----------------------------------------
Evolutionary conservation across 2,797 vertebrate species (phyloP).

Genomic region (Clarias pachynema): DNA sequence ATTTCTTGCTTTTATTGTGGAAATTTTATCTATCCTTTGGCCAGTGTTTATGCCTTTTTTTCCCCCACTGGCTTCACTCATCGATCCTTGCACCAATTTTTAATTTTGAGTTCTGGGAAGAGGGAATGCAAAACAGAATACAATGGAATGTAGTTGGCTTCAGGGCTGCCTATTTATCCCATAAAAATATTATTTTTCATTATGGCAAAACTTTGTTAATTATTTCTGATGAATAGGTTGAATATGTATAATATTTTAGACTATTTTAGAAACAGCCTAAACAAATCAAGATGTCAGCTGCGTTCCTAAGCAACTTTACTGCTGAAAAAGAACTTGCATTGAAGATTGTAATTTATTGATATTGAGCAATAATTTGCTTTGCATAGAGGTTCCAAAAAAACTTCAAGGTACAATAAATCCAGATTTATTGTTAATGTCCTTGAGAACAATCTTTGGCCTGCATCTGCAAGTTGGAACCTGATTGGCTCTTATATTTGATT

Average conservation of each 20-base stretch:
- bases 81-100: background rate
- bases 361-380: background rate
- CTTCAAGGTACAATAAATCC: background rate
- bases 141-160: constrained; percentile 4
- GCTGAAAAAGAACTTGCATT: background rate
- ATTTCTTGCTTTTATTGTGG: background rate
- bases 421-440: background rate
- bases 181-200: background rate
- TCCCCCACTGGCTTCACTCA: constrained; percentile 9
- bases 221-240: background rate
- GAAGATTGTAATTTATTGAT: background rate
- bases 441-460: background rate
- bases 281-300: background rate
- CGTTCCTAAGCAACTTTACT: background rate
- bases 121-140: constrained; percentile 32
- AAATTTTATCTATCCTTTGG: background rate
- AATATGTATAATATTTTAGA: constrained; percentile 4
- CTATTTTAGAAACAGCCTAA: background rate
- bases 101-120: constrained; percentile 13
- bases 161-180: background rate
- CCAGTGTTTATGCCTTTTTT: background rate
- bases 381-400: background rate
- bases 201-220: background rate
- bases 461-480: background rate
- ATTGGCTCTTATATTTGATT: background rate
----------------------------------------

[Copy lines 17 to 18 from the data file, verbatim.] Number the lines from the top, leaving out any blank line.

- CGTTCCTAAGCAACTTTACT: background rate
- bases 121-140: constrained; percentile 32